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Yes my little 10.8v combi drill is quite happy to do holes big enough for brown or red plugs in just about any wall and I have drilled up to 15mm through breeze block walls.


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PostPosted: Sat Aug 18, 2018 10:15 pm 
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Thats encouraging. I guess we've spent so long with cordless tools being under-powered that (for me, at least) it takes some time to realise that the biggest are no longer needed for many routine jobs.

Though the online reviews don't help. Many of them seem to think that a few seconds difference in the time taken to drive a million massive screws into big blocks of wood is all we should be concerned with.. I do have the big 18v combi and impact driver as well; they are invaluable, but for 75% of the time they're also getting ridiculously OTT.

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PostPosted: Sun Aug 19, 2018 7:21 am 
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It all depends on your work type really. If you are banging screws into framing all day then speed and longevity are important and take precedence over weight and size. If you are drilling holes in masonry a lot then a cordless SDS though bulky and heavy is going to be a big help.
If however you are drilling just a couple of holes each day and rarely driving large screws or large quantities then you are likely fine with a smaller kit. An extra minute drilling a hole means nothing if you only drill half a dozen a day, if you drill 100 a day then it matters.


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PostPosted: Sun Aug 19, 2018 10:25 am 
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Yes, I agree. Personally I'm not viewing these ultra-compact things as a replacement for the bigger tools, as in my case their extra capacity is sometimes needed. But a lot of the time it really isn't, so they are quite appropriate for routine stuff (or will be, if they prove to be durable, anyway).

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PostPosted: Sun Aug 19, 2018 1:21 pm 
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I bought the Bosch blue drill driver GSR 12v a few years ago. I can't believe the torque it has and use it 80% more than any other drill driver I have.


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PostPosted: Sun Aug 19, 2018 1:33 pm 
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they do tend to be a bit lower geared for example 0-400/0-1300 as compared to 0-500/0-1900 for the 18v drill so similar power but slower progress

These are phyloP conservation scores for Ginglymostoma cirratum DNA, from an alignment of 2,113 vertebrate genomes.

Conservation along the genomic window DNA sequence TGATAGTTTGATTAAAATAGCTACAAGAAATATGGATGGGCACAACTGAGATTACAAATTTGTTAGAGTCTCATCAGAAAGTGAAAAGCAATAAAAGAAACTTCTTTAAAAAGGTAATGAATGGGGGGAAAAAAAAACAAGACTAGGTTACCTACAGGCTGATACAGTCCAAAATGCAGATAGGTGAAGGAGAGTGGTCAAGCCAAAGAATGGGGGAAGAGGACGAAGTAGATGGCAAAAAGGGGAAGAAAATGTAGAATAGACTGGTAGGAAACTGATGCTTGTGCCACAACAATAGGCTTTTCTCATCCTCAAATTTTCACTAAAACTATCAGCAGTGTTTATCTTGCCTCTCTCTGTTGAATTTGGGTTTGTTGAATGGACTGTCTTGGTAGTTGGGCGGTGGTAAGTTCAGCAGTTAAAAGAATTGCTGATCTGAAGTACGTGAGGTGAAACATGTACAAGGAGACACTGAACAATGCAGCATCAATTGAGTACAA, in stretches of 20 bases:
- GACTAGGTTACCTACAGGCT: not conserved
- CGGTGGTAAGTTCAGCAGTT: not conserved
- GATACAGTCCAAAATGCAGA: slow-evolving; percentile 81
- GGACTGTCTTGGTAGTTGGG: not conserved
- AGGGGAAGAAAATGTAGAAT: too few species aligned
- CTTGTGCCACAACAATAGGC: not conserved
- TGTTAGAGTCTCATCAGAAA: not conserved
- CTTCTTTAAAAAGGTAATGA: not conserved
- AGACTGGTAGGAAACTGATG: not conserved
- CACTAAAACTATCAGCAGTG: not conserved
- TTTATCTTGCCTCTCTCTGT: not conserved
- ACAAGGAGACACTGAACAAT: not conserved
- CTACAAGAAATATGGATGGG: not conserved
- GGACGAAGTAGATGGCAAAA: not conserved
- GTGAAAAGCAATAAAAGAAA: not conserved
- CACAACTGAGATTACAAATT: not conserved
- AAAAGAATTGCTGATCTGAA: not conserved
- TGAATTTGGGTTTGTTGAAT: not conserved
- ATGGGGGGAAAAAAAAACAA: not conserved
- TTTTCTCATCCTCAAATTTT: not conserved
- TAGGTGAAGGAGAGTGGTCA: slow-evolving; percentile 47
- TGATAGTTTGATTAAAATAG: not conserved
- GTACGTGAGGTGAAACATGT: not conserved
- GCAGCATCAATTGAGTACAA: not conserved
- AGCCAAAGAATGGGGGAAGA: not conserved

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PostPosted: Sun Aug 19, 2018 1:35 pm 
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big-all wrote:
they do tend to be a bit lower geared for example 0-400/0-1300 as compared to 0-500/0-1900 for the 18v drill so similar power but slower progress


Yeah but the size is ideal and i don't notice that much of a difference tbh.


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PostPosted: Sun Aug 19, 2018 2:49 pm 
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Rorschach wrote:
It all depends on your work type really....

For most of the work I do 18 volt Li-Ion and heavy-duty is really what I'm after, but recently I did some work on a modern building where it was necessary for me to lug my kit up and down many floors without the benefit of any sort of lift, and believe me carting two kit boxes, plus ironmongery 9 or 10 floors up before starting a job is really no fun.Fortunately I didn't stay with that job, but had I done so then I'd already come to the conclusion that I needed to lose some weight - in my kit. So I started to think seriously about going to 10.8/12 volt with an initial kit of brushless drill/driver, impact driver, SDS and jig saw (albeit at an initial outlay of £1000 to £1200) - all of which would have reduced the weight I was carrying by about 5 to 8 kg when you take into account the not insignificant weight of the battery packs. That's a significant reduction. I've already found that the 12 volt brushless Milwaukee SDS will happily drill most concrete and cement blocks found in modern buildings and although it is a bit slow on concrete floor slabs it does get there.

Rorschach wrote:
If however you are drilling just a couple of holes each day and rarely driving large screws or large quantities then you are likely fine with a smaller kit. An extra minute drilling a hole means nothing if you only drill half a dozen a day, if you drill 100 a day then it matters.

Yes indeed! I've found myself re-examining my choices this year and whilst the main move (for me) has been from corded to "full-size" cordless tools I can see a need to add a "downsized" kit for jobs where mobility is more important than absolute power

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PostPosted: Sun Aug 19, 2018 3:53 pm 
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Argyll wrote:
big-all wrote:
they do tend to be a bit lower geared for example 0-400/0-1300 as compared to 0-500/0-1900 for the 18v drill so similar power but slower progress


Yeah but the size is ideal and i don't notice that much of a difference tbh.

yes spot on
i can get a drill in my jeans side pocket and you cant tell its a drill